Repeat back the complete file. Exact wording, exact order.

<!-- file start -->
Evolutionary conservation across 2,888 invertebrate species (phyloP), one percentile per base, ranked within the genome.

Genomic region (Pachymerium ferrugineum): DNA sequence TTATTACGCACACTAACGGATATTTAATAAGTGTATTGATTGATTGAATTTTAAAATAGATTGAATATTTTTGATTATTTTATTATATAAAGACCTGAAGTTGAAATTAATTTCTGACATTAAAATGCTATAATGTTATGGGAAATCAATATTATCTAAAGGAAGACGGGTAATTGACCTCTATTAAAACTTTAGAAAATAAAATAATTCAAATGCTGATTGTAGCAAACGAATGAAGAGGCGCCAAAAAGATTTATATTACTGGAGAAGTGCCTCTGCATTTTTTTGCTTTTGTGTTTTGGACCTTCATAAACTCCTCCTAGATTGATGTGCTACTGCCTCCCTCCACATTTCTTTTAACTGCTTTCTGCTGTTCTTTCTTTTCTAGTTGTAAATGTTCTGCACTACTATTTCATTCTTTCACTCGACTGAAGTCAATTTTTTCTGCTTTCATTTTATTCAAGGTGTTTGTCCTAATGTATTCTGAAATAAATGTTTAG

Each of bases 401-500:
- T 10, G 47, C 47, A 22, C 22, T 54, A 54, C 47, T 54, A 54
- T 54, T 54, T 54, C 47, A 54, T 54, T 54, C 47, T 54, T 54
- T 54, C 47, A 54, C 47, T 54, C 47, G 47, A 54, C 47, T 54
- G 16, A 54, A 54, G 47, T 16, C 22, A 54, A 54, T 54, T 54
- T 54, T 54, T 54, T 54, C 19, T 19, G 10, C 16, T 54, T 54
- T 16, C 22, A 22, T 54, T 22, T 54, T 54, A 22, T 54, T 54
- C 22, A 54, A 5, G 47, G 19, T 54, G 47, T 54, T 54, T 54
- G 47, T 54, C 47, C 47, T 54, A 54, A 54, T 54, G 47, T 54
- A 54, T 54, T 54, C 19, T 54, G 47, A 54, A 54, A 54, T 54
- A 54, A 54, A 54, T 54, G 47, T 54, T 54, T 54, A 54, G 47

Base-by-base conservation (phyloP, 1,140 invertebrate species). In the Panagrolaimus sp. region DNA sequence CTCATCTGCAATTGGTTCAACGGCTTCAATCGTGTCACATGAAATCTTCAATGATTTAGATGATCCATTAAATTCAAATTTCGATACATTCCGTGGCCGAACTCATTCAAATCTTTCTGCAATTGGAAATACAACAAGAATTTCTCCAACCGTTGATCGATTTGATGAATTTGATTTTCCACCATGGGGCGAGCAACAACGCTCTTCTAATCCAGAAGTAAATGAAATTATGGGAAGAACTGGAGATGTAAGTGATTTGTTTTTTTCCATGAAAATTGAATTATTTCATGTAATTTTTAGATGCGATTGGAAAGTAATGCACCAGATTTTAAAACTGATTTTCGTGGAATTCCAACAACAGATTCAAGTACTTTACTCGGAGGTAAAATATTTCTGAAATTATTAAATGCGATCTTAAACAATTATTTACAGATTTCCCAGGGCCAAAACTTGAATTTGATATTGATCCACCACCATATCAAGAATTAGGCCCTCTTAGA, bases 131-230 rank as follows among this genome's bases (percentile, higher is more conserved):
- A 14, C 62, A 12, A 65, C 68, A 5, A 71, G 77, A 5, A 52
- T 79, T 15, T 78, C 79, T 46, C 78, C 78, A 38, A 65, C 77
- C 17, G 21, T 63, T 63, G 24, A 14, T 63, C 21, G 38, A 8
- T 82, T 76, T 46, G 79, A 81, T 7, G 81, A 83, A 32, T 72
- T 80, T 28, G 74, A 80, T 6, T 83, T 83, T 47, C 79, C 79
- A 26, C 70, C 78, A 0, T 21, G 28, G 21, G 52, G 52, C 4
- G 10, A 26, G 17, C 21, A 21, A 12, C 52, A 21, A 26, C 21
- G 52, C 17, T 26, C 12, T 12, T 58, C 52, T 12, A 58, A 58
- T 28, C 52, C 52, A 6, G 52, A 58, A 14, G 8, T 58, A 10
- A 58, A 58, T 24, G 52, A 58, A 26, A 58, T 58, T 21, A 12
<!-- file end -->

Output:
Evolutionary conservation across 2,888 invertebrate species (phyloP), one percentile per base, ranked within the genome.

Genomic region (Pachymerium ferrugineum): DNA sequence TTATTACGCACACTAACGGATATTTAATAAGTGTATTGATTGATTGAATTTTAAAATAGATTGAATATTTTTGATTATTTTATTATATAAAGACCTGAAGTTGAAATTAATTTCTGACATTAAAATGCTATAATGTTATGGGAAATCAATATTATCTAAAGGAAGACGGGTAATTGACCTCTATTAAAACTTTAGAAAATAAAATAATTCAAATGCTGATTGTAGCAAACGAATGAAGAGGCGCCAAAAAGATTTATATTACTGGAGAAGTGCCTCTGCATTTTTTTGCTTTTGTGTTTTGGACCTTCATAAACTCCTCCTAGATTGATGTGCTACTGCCTCCCTCCACATTTCTTTTAACTGCTTTCTGCTGTTCTTTCTTTTCTAGTTGTAAATGTTCTGCACTACTATTTCATTCTTTCACTCGACTGAAGTCAATTTTTTCTGCTTTCATTTTATTCAAGGTGTTTGTCCTAATGTATTCTGAAATAAATGTTTAG

Each of bases 401-500:
- T 10, G 47, C 47, A 22, C 22, T 54, A 54, C 47, T 54, A 54
- T 54, T 54, T 54, C 47, A 54, T 54, T 54, C 47, T 54, T 54
- T 54, C 47, A 54, C 47, T 54, C 47, G 47, A 54, C 47, T 54
- G 16, A 54, A 54, G 47, T 16, C 22, A 54, A 54, T 54, T 54
- T 54, T 54, T 54, T 54, C 19, T 19, G 10, C 16, T 54, T 54
- T 16, C 22, A 22, T 54, T 22, T 54, T 54, A 22, T 54, T 54
- C 22, A 54, A 5, G 47, G 19, T 54, G 47, T 54, T 54, T 54
- G 47, T 54, C 47, C 47, T 54, A 54, A 54, T 54, G 47, T 54
- A 54, T 54, T 54, C 19, T 54, G 47, A 54, A 54, A 54, T 54
- A 54, A 54, A 54, T 54, G 47, T 54, T 54, T 54, A 54, G 47

Base-by-base conservation (phyloP, 1,140 invertebrate species). In the Panagrolaimus sp. region DNA sequence CTCATCTGCAATTGGTTCAACGGCTTCAATCGTGTCACATGAAATCTTCAATGATTTAGATGATCCATTAAATTCAAATTTCGATACATTCCGTGGCCGAACTCATTCAAATCTTTCTGCAATTGGAAATACAACAAGAATTTCTCCAACCGTTGATCGATTTGATGAATTTGATTTTCCACCATGGGGCGAGCAACAACGCTCTTCTAATCCAGAAGTAAATGAAATTATGGGAAGAACTGGAGATGTAAGTGATTTGTTTTTTTCCATGAAAATTGAATTATTTCATGTAATTTTTAGATGCGATTGGAAAGTAATGCACCAGATTTTAAAACTGATTTTCGTGGAATTCCAACAACAGATTCAAGTACTTTACTCGGAGGTAAAATATTTCTGAAATTATTAAATGCGATCTTAAACAATTATTTACAGATTTCCCAGGGCCAAAACTTGAATTTGATATTGATCCACCACCATATCAAGAATTAGGCCCTCTTAGA, bases 131-230 rank as follows among this genome's bases (percentile, higher is more conserved):
- A 14, C 62, A 12, A 65, C 68, A 5, A 71, G 77, A 5, A 52
- T 79, T 15, T 78, C 79, T 46, C 78, C 78, A 38, A 65, C 77
- C 17, G 21, T 63, T 63, G 24, A 14, T 63, C 21, G 38, A 8
- T 82, T 76, T 46, G 79, A 81, T 7, G 81, A 83, A 32, T 72
- T 80, T 28, G 74, A 80, T 6, T 83, T 83, T 47, C 79, C 79
- A 26, C 70, C 78, A 0, T 21, G 28, G 21, G 52, G 52, C 4
- G 10, A 26, G 17, C 21, A 21, A 12, C 52, A 21, A 26, C 21
- G 52, C 17, T 26, C 12, T 12, T 58, C 52, T 12, A 58, A 58
- T 28, C 52, C 52, A 6, G 52, A 58, A 14, G 8, T 58, A 10
- A 58, A 58, T 24, G 52, A 58, A 26, A 58, T 58, T 21, A 12